I mean, haven’t most of us been told not to talk with our mouth full? I’ve been told. Have you been told?
Not too long ago, I was sitting by myself, in an eating establishment. Suddenly, I heard these words, “Do you mind if I join you?”
The person sat down at the table, across from me. We then ate, drank and conversed.
You see, the problem is, how do I synchronize the amount of food in my mouth with the amount of food in the other person’s mouth? And, how do I match my chewing speed and power with the other person’s chewing speed and power?
What if I’m gnawing on an over cooked piece of steak? What to do, what to do?
And worse still, what if I’m sitting at a table with a whole pile of chewers?
I was once given a tip. Never talk while your mouth is ‘technically full’. Quite a bit of nuance there, folks.
Maybe I should write a book. An Anal’s Guide To Good Food And Conversation.
Unfortunately, I have a soft voice so they probably don’t hear a word I’m saying. Which, maybe, is a good thing.
We were visiting a couple in their apartment for the first time. We all politely talked and laughed, but I knew, I knew, that inevitably, it had to happen. The time when we’d have to sit down and eat while still continuing on with our gab-fest.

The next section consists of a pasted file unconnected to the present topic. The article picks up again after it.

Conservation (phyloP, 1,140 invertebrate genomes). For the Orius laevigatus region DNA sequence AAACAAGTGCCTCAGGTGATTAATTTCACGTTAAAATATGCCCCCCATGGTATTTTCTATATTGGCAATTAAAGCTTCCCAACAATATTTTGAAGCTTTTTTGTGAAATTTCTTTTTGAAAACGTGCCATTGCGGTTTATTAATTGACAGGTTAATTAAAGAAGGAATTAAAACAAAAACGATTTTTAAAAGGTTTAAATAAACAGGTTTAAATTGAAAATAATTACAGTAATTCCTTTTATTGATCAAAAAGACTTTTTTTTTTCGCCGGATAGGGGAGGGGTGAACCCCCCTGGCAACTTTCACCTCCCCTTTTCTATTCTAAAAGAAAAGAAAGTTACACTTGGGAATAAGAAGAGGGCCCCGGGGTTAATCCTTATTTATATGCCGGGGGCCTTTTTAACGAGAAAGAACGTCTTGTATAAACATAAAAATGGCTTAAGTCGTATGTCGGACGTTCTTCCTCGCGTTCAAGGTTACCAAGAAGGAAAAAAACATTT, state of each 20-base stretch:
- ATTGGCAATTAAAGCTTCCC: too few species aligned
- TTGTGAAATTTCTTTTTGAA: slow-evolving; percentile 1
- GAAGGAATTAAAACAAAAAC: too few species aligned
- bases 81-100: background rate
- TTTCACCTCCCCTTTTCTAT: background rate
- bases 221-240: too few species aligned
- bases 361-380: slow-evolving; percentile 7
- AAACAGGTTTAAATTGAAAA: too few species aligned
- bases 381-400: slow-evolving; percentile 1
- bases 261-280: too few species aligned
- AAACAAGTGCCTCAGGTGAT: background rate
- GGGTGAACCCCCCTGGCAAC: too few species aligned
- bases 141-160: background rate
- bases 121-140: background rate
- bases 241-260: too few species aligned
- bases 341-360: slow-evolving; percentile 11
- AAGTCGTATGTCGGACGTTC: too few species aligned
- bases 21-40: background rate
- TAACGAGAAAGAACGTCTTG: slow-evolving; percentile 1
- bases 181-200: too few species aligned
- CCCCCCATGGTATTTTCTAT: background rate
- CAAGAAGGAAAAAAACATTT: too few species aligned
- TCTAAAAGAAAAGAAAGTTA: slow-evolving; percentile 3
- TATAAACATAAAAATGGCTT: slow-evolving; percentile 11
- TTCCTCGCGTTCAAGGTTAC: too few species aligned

The server arrived holding large round plates. Each edible had its own space with plenty of room to spare. A slice of pork in its rounded corner, a baked potato kitty corner to the meat and two overly large hunks of brussels sprouts kitty corner to the kitty corners.
We began to eat. I was nervous. Struggling, once again, to get the hang of the eating nuances. Desperately attempting to watch all three eaters as they forked food into their separate mouths. This person said that. That person said this. Fork in. Spoons stirring and clanging and reminding me of my past wedding reception, while the extra cutlery loitered beside my plate and filled my heart with anxious expectations.
You see, when I grabbed my napkin for the conversation dab dab, wipe wipe, I suddenly realized that I was the only person who had a napkin.
But, just to be sure, I double checked. Not another red napkin in sight and it was only then, and only after I’d fully masticated my food and swallowed that I spoke.
“How come I’m the only person with a napkin?” I asked.
The response was quick and sharp. “Because our napkins are on our laps.”
I have, however, just as I did with the chewing and talking problem, come up with a solution. What I now do is look to see what the other person does and if I’m in a group then I use my statistics background to solve this problem. I count how many eaters have a napkin on the table and how many have shoved their napkins down on their laps.
I make the decision based on first past the post. The majority wins. Napkin top-side or napkin under-side, doesn’t matter a whit to me. Majority rules and that’s where my napkin goes. No nuance here.